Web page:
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The Somerton Man Case. The body of a man found on an Australian beach close to a major Atomic Testing ground, he was probably poisoned, a copy of the Rubaiyat of Omar Khayyam and an unbroken Code page found and associated to him. Set against a Cold War background in 1948, was this man a spy? We think so and this blog focuses on the evidence that was left behind and in some cases missed, the Code page, Dry Cleaning numbers, A Poem and a small, torn piece of paper bearing the words TAMAM SHUD.

Saturday, 21 January 2017



This is the more familiar view of the image of the 3D scan of the plaster bust. When examining this it seemed to me that there were a few things that were odd. Firstly the difference between the actual plaster bust image and this view and secondly, the hairline seemed quite unusual. 

So, I had the images coloured in by an artist:

Looking closely at the profile image to the left you'll see that the main part of the hair on his head appears to be a hair piece. I must stress that this was done by an artist and he assured me that he had stayed faithful to the detail. The hair at the sides was close cropped but the centre was quite bulky, in fact, it was higher to the right of centre than it was to the left.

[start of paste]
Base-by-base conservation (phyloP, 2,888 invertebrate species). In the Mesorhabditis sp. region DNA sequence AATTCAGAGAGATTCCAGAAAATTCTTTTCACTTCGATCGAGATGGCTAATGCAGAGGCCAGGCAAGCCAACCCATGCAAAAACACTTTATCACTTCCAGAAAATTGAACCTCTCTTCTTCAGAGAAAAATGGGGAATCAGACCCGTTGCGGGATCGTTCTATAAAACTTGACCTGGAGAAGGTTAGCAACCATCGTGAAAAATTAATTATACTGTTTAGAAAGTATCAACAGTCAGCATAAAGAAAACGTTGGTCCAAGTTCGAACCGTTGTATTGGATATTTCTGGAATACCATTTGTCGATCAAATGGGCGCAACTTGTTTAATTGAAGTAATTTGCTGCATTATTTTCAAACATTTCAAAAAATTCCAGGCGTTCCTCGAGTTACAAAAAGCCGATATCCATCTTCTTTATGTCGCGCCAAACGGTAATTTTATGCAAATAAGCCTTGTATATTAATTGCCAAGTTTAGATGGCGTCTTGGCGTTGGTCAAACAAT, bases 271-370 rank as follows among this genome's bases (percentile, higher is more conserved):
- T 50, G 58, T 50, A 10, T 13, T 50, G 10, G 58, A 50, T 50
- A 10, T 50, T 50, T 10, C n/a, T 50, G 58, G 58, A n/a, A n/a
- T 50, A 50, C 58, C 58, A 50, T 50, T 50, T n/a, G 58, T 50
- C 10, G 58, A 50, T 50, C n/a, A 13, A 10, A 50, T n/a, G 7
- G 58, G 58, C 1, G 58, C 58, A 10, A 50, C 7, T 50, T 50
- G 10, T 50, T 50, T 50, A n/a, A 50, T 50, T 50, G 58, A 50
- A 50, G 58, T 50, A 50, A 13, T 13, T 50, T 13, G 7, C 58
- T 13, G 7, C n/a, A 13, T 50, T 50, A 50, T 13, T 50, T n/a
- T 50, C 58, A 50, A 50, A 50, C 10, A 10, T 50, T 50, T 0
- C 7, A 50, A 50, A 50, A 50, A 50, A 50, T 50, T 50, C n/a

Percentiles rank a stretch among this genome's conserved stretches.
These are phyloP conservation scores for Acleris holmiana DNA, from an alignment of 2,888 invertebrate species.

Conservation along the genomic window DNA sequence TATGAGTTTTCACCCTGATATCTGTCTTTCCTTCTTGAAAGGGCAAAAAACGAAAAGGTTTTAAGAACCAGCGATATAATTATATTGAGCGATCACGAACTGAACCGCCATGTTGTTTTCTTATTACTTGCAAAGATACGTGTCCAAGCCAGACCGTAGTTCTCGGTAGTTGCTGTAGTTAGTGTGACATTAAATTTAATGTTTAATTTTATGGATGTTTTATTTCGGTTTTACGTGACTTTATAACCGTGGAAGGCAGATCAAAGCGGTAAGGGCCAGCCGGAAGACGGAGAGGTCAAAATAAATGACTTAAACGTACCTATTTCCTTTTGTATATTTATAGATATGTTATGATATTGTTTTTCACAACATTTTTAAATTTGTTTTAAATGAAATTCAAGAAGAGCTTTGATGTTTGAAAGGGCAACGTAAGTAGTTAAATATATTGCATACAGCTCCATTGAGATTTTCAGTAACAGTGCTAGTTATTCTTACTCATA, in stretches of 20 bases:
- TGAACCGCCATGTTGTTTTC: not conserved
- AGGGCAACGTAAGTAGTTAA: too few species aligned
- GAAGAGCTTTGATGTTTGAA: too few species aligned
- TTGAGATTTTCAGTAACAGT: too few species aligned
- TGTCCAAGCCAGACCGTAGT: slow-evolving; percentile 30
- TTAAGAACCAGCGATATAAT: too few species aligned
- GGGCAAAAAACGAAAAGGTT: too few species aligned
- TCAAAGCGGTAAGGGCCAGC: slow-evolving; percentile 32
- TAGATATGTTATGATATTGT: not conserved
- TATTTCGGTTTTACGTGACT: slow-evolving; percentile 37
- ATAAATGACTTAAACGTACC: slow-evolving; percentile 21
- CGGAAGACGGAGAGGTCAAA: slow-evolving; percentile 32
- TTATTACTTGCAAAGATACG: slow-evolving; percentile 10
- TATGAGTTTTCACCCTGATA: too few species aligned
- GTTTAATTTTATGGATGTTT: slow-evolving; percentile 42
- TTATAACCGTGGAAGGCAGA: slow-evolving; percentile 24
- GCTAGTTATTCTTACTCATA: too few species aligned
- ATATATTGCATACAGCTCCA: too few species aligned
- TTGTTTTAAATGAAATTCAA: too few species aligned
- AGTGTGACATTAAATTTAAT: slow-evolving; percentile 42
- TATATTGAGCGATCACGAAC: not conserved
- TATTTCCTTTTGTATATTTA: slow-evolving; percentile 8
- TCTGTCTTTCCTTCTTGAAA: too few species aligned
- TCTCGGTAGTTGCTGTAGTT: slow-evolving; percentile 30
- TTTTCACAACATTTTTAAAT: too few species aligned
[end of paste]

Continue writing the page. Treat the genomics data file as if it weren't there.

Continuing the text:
It seemed to me that it would be an idea to remove the 'hair piece' at least that's what it seems to be, and here are the results.

Profile image comparison, bald:

Full face comparison, bald:

Finally, here is the full face and profile image with the piece removed:

Does this mean that the man in the bust is not the man found at Somerton Beach? If you recall a few months ago we suggested that may be the case and that the man of whom the bust was made might well hav been Tibor Kaldor, the other occupant of the Adelaide City Morgue where SM also lay.

It left me with quite a question, why does the scan image when coloured bear no great resemblance to the coloured version of the plaster bust?

The mouth is wider in the bust image above and the nose is quite different as is the hair.

I believe that the reason for this is that Mr. Lawson may well have used the photographs of SM that the Police took just after the autopsy. It appears to me that the facial features of the plaster bust were modelled using those images rather than faithfully following the actual facial features of the man.

What difference does that make? The 3D scan I understand was done using IR, it would have detected the inner detail of the bust, you may have seen similar effects on Antique painting recovery and identification. They use IR and sometimes Xrays to get to the hidden detail.

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